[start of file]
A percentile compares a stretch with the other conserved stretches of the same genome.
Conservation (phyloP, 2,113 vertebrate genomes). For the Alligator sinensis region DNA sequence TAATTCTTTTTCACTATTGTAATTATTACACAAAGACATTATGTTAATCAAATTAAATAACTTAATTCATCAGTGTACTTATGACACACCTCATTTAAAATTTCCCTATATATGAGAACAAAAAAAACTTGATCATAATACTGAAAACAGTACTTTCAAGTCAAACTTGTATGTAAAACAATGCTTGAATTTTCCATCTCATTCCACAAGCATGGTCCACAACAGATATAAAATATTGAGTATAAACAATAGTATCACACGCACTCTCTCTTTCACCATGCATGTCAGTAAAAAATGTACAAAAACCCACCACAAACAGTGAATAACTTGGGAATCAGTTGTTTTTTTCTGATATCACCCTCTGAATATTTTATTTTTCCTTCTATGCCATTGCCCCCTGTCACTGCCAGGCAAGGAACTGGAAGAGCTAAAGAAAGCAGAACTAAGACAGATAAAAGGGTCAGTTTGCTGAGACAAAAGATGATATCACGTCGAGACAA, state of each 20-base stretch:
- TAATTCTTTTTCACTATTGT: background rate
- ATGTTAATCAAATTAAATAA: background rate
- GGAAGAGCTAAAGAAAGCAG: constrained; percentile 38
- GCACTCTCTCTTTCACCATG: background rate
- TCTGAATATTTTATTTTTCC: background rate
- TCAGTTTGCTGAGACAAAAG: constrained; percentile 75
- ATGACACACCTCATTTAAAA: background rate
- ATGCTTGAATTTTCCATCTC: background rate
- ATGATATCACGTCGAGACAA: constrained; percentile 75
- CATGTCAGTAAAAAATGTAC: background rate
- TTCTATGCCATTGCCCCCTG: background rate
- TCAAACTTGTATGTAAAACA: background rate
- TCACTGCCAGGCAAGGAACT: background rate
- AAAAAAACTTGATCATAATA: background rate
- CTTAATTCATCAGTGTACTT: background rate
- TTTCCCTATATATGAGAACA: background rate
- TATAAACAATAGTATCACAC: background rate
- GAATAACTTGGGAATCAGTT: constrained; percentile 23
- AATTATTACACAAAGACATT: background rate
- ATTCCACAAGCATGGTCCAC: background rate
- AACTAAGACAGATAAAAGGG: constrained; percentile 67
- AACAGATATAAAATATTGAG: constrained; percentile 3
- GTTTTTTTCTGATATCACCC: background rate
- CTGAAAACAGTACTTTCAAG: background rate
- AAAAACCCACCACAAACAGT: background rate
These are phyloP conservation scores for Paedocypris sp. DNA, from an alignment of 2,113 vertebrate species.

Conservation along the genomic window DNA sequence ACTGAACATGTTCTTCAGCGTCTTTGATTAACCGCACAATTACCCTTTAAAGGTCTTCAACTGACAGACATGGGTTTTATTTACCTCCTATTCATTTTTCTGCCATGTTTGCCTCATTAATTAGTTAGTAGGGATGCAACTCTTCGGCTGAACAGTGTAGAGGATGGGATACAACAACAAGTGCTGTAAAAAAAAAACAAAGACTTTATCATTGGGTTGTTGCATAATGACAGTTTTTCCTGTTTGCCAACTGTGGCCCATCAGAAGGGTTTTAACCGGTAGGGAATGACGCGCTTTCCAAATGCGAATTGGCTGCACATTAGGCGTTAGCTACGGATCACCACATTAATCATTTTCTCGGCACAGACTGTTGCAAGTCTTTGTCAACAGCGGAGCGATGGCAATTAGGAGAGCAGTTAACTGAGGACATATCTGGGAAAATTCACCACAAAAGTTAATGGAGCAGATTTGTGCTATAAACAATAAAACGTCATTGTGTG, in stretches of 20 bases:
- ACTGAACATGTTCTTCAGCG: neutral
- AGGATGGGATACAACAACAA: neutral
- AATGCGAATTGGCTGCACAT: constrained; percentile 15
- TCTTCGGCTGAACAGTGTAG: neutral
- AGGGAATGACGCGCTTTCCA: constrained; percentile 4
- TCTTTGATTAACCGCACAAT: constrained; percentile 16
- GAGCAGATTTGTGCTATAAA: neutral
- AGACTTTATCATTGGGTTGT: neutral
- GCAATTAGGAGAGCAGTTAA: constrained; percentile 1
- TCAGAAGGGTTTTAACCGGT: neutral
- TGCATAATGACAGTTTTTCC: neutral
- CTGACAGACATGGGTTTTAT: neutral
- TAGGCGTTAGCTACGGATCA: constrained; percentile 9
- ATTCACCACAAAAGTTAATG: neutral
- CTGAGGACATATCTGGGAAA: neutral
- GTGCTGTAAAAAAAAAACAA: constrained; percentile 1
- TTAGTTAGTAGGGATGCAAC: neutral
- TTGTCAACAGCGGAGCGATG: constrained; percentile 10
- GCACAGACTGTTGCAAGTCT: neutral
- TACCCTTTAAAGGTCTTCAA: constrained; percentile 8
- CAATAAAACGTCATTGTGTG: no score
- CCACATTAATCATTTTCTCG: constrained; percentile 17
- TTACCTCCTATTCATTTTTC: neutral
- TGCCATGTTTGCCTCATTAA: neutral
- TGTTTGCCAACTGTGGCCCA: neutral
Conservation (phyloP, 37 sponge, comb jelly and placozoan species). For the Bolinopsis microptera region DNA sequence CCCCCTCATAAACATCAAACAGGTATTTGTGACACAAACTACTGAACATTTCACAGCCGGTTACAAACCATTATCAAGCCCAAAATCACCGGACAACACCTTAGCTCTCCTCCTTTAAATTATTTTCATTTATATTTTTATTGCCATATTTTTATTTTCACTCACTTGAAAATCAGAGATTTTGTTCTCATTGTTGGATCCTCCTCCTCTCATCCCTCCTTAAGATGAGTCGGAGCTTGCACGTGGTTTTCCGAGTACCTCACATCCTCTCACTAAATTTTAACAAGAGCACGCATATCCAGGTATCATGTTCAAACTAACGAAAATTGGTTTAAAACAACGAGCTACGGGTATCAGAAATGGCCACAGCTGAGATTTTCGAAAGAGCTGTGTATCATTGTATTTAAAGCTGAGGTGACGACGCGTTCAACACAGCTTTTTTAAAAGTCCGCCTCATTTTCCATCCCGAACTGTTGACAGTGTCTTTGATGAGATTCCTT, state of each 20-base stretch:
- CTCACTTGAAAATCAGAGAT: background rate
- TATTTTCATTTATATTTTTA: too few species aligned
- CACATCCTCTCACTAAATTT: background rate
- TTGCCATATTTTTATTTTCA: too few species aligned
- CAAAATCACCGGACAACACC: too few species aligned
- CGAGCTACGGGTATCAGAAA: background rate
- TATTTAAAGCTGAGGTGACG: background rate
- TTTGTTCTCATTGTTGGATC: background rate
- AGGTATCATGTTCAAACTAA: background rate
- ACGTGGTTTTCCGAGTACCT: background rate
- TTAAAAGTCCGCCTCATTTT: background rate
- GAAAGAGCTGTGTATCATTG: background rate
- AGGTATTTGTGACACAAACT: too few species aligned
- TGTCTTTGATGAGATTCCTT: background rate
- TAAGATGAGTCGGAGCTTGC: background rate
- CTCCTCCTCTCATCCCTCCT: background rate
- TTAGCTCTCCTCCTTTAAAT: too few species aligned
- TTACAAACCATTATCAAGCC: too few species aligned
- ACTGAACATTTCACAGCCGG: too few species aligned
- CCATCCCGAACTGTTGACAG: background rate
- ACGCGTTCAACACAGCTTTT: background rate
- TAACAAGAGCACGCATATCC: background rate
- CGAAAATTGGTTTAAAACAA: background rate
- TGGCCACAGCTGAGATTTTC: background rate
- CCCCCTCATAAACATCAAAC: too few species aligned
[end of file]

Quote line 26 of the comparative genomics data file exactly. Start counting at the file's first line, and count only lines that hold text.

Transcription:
- CTGAAAACAGTACTTTCAAG: background rate